Eija-Liisa Ahtila, The Hour of Prayer

Marian Goodman Gallery, through Sat 25

Installation view, The Hour of Prayer

Installation view, The Hour of Prayer

Time Out Ratings :

<strong>Rating: </strong>0/5

Taken at face value, Eija-Liisa Ahtila’s four-channel video projection, The Hour of Prayer, is a sentimental journey charting a woman’s experience of her dog’s death. But by eschewing conventional cinematic storytelling and constructing a nonnarrative cycle of apparently random, but nonetheless consequential scenes, the Finnish artist endows her tale with contemplative significance.

The video opens with shots of a wintry Manhattan skyline and a blonde woman (who bears a striking resemblance to Jessica Lange) waking up in Chelsea’s Maritime Hotel from a nightmare: her dog, still in Finland, desperately trying to find her. The scene soon shifts to a pristine, ice-covered lake as the heroine, in voice-over narration, informs us that her dog fell through the ice during a winter walk and broke its leg. A scene in a veterinarian’s office reveals that the dog has bone cancer and only a few months to live. After her pet dies, the woman lands an artist’s residency in Benin, Africa, where she’s awakened each morning by chiming church bells, accompanied by the howling of a pack of wild dogs.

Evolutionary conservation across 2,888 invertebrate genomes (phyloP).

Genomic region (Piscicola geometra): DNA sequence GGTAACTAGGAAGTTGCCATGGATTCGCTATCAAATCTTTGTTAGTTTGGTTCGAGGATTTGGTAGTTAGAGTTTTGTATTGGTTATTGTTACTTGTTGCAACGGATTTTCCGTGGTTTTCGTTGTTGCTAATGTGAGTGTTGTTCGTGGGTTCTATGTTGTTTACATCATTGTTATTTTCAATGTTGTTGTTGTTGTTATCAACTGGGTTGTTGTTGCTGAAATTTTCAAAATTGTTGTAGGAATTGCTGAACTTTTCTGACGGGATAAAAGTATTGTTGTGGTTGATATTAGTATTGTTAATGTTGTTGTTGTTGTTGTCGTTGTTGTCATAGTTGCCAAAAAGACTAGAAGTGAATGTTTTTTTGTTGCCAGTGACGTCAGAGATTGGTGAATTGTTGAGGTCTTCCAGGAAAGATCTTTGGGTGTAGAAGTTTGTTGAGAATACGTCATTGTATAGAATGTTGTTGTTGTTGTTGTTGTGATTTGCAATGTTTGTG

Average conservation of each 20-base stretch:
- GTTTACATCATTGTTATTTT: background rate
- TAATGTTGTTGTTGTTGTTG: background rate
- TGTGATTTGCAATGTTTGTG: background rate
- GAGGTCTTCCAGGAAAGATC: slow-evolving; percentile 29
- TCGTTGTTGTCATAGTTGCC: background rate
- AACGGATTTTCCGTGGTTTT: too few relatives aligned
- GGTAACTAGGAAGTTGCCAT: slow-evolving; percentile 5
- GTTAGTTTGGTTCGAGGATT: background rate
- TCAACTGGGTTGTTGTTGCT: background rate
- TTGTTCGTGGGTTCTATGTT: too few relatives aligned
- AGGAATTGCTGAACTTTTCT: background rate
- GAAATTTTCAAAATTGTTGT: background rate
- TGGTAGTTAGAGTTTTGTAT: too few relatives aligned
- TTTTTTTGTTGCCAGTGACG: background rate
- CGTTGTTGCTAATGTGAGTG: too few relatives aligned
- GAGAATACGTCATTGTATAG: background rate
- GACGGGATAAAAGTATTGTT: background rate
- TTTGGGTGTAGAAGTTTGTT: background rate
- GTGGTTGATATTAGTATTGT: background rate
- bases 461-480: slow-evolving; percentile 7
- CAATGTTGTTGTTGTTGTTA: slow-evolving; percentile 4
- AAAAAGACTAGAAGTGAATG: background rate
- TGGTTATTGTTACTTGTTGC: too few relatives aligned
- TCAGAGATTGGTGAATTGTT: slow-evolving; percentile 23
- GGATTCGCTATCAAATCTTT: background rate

The piece closes with the actress singing, a cappella, in a still, small voice evocative of prayer and meditation. As the modest action of The Hour of Prayer crosses three continents, Ahtila challenges the belief that history is a realm of public, epic narrative and uncovers the truth: that it is also a domain of the individual and the spiritual.—Bridget L. Goodbody